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Meet Elias, trilingual at 3

The Sector – Sarah Maguire

“Fifty years’ worth of international research has consistently shown the vast benefits for children of early language learning, across cognitive, neural, visual-spatial, conceptual, social and personal development, says Macquarie Senior Lecturer in the Department of Educational Studies and staunch advocate for language learning, Dr Robyn Moloney. It develops divergent thinking – the idea that if there’s more than one way to talk, there must therefore be more than one way of doing many things, which translates into increased problem-solving skills. (more)

Eddy & Joseph: There Are Many Roads to a Good Career. Parents Must Keep an Open Mind to Help Their Kids Find the Right Path

The 74 Million – Jean Eddy and Jackney Prioly Joseph

“For many students and their families, conversations about life after high school are stressful. College is what many of us want for our children, but the cost of attending is daunting, if not prohibitive. It’s fair to wonder whether it’s the right next step, particularly when students don’t know what they want to study or how they’ll turn their degree into a stable career that enables them to pay back debt and get ahead.” (more)

Why Competency-Based Education Is Exciting And Where It May Stumble

KQED News Mind/Shift – Katrina Schwartz

“Educators all over the world are thinking creatively about ways to transform the traditional education system into an experience that will propel students forward into the world ready to take on its complex challenges. Competency-based education has piqued the interest of many communities because of its promise to make learning a more personal experience for students. In a competency-based model, children move through school based on their ability to demonstrate proficiency in skills and content, not by how many hours they spent sitting in class.” (more)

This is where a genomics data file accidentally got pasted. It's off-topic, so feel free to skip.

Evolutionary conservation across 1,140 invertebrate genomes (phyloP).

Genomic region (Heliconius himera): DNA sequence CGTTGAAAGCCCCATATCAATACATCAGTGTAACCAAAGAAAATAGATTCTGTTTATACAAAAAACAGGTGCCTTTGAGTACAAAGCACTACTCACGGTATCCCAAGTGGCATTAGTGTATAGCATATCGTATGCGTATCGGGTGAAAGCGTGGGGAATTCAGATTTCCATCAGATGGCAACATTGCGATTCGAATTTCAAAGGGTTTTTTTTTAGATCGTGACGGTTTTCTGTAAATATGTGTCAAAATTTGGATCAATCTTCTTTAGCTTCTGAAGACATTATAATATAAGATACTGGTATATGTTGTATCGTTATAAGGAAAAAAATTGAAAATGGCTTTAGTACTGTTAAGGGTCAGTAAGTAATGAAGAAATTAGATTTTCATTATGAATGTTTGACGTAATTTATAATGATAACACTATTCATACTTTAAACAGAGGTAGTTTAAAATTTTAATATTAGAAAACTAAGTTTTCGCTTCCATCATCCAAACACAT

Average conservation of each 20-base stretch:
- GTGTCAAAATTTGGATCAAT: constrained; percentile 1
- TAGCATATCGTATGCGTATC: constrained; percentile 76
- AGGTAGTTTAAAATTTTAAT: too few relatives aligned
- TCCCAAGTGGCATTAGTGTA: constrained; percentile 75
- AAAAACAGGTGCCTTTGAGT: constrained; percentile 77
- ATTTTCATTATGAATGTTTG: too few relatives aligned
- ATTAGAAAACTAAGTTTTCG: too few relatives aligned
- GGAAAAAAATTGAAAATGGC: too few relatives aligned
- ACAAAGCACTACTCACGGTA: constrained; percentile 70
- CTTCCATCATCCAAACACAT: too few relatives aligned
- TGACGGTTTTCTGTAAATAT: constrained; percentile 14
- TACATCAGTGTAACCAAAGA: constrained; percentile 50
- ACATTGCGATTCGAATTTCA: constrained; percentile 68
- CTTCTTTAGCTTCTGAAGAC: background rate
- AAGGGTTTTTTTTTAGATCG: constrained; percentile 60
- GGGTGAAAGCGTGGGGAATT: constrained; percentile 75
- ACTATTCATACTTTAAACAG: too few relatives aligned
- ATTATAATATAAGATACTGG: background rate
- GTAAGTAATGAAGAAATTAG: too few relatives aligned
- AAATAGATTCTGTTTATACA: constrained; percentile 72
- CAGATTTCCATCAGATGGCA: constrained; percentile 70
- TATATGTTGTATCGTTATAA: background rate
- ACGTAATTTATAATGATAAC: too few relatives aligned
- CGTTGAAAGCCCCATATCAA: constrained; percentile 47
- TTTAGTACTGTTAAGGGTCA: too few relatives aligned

Bringing the Science of Learning Into Classrooms

Edutopia – Heather Riley and Youki Terada

“Contrary to the long-held belief that brain maturation is largely complete by the age of 6, we now know that our brains are malleable and continue to change dramatically well into our 20s. This has profound implications for learning throughout the school-age years. Because our neural tissues change in response to our environment, our experiences, and our relationships, a young child who faces persistent adversity at home, for example, will frequently retreat into “fight or flight” mode to protect themselves from violence or abuse. Over time, the brain’s circuitry rewires, favoring aggressive or anxious tendencies at the cost of cognition, reasoning, and memory. These children are also more likely to be placed in special education programs, be held back a grade, and have behavioral issues at school, according to recent research.” (more)

4 Surprising Benefits of Gaming for K–12 Students

Ed Tech Magazine – Calvin Hennick

“Historically, many adults have derided video games as a waste of time at best, and actively destructive at worst. But research shows there may be benefits to conquering virtual bad guys and dunking on on-screen friends. When Saddleback Valley Unified School District in California introduced esports to their program, administrators saw an increase in teamwork and engagement from participating students.” (more)

10 years later, goal of getting more Americans through college is way behind schedule

The Hechinger Report – Jon Marcus

“When then-President Barack Obama stood before a friendly and enthusiastic crowd at Macomb Community College, near Detroit, 10 years ago this year, the goals he set out were — as the president himself said — historic. Within a decade, he said on that day in 2009, community colleges like Macomb would collectively boost their number of graduates by five million. That would help return the United States to first in the world in the proportion of its population with the credentials needed to sustain an economy increasingly dependent on highly educated workers.” (more)